Since 2004, China was, in addition to the main waste generator in the world, the main destination for waste produced in other countries. In 2012, 56% of the plastic waste exported around the world went to the Asian giant.
As of January this year, the Chinese authorities have decided to ban the importation of 24 types of garbage. Next, we will see some factors to better understand the scope of this new measure that affects many countries.
Why did China import garbage?
The major economic growth of China was the reason why the country needed a lot of raw material, both for the manufacture of products for its internal market and for export. Hence, the countries that delivered their waste to China bought it back later and converted it into new products.
This exchange seemed to benefit all parties. The most developed countries, mainly from Europe and the United States, could get rid of a gigantic amount of garbage, especially plastics. And they also received money in return.
For its part, China could alleviate its shortage of certain raw materials and get the materials it needed in increasing quantities.
What kind of garbage did the Asian country stop importing?
The ban affects 24 types of waste. These mainly fall under four categories covering plastics, paper and cardboard, waste of certain materials and textile waste.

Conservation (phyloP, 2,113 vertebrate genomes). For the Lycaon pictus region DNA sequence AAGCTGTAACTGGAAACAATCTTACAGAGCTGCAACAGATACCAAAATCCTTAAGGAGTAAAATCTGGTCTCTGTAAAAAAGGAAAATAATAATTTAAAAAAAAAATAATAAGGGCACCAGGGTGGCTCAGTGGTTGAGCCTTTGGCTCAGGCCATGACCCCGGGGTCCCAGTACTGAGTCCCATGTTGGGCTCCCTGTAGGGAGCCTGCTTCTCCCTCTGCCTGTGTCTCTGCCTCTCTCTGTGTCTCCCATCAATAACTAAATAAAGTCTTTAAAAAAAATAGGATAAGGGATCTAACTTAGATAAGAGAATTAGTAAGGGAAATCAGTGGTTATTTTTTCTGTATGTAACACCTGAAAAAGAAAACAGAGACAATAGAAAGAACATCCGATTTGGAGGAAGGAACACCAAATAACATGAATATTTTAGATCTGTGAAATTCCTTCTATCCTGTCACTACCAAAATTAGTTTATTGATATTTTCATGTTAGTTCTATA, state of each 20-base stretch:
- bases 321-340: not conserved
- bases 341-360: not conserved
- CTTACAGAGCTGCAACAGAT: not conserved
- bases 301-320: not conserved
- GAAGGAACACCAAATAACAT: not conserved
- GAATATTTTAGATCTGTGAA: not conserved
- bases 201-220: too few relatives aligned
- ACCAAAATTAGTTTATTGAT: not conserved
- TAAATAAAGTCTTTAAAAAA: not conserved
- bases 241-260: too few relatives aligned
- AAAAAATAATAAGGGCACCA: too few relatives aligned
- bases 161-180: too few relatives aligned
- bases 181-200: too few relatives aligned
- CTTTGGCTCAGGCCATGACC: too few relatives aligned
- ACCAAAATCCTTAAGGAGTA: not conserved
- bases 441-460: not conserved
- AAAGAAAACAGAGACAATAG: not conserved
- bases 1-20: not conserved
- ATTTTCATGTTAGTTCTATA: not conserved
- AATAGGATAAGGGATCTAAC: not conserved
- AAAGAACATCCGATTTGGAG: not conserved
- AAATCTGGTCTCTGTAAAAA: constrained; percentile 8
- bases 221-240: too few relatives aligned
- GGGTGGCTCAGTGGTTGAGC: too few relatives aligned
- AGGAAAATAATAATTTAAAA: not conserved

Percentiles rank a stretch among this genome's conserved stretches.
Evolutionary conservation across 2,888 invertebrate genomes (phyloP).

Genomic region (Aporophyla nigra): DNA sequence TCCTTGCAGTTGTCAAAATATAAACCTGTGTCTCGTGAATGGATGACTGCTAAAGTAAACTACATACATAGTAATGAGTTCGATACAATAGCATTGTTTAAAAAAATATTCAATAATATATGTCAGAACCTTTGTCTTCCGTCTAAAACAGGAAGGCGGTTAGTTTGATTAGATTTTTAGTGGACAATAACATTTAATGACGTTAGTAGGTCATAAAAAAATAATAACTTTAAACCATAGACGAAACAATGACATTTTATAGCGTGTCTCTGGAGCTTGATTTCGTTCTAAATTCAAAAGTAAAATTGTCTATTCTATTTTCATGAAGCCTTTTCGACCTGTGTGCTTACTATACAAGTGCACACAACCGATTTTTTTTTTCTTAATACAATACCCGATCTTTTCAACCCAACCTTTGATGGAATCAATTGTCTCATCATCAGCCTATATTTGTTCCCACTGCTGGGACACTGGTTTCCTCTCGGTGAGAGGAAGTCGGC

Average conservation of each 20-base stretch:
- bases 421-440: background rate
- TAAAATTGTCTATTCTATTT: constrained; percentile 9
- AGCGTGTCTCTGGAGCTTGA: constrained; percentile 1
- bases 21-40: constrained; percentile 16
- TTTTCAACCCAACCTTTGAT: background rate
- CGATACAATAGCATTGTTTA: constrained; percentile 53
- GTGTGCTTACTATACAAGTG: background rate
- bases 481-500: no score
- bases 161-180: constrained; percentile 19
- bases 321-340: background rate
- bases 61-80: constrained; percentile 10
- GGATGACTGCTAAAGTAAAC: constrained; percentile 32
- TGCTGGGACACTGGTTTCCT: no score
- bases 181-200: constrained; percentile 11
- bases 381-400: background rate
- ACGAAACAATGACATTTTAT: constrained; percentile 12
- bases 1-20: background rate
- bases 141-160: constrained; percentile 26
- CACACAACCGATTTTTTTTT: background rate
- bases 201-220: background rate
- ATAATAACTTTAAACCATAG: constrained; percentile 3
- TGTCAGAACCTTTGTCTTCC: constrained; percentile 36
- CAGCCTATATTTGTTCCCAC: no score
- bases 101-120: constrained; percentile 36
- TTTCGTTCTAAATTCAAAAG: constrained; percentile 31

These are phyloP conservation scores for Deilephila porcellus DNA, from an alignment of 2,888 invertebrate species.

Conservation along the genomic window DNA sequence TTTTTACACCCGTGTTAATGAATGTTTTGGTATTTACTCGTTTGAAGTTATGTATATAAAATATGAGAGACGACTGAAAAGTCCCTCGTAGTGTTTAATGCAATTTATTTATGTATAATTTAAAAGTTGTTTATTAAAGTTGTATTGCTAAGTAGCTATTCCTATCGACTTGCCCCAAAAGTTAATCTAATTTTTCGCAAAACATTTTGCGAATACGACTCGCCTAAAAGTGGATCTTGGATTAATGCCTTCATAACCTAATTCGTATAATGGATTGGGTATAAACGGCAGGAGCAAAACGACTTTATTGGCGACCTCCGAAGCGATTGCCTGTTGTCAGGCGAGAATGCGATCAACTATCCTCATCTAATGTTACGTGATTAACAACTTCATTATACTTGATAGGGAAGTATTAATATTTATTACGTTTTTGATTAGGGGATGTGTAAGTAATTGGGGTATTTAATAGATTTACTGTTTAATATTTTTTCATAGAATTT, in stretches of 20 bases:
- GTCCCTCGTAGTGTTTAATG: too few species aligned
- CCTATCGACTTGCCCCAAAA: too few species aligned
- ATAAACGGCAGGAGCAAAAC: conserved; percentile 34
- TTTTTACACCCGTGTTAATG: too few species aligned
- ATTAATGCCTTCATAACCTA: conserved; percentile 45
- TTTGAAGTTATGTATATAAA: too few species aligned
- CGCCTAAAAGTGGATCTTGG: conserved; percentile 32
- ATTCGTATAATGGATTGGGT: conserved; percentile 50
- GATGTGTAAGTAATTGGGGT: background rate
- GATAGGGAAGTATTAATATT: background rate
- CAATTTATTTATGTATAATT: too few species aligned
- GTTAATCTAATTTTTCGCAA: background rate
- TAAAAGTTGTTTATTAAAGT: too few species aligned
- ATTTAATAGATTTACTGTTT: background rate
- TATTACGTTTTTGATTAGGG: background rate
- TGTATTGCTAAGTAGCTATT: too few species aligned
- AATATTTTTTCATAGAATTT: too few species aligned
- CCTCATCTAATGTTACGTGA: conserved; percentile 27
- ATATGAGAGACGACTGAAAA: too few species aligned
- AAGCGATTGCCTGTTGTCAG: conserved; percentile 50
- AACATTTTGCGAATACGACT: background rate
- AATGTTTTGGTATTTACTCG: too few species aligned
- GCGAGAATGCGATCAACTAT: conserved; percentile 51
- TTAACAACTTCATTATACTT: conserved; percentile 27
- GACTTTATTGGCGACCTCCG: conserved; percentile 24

China has grown tired of being the world’s garbage dump and has decided to import only good quality waste. In November 2017, impurity thresholds were established to ensure that everything that arrives is clean. The requirement is a maximum of 1.5% impurities; in the majority of waste it is impossible to guarantee such a low limit.
Why has China prohibited the importation of waste?
The Chinese Government assures that the new law that prohibits the import of foreign garbage responds to the desire to improve their poor environmental conditions and curb pollution. The Asian country has positioned itself in the past year as a new world leader in green development.
It has been proven that the numerous garbage recycling plants are very polluting. That is why the Chinese Ministry of the Environment plans to close some of the treatment plants. The main processing areas are in the coastal areas, especially in the provinces of Canton, Shandong and Zhejiang.
On the other hand, much of the waste, especially plastics, arrived dirty or poorly classified. And this meant an additional treatment that was also very expensive.
Where will all that trash go now?
In 2016, only Europe produced more than one million tonnes of waste. Countries that will no longer be able to deliver their garbage to China should urgently seek another destination to send it to.
They could contemplate the possibility of selling the waste to other countries with economies that rely on intensive use of raw materials; as is the case of India or Turkey. The problem is that these countries do not have the purchasing power that China has.
Some organizations, such as Greenpeace, maintain that the solution is not to find other places to send waste. On the contrary, this should be the opportunity for governments and the private sector to find ways to generate less waste.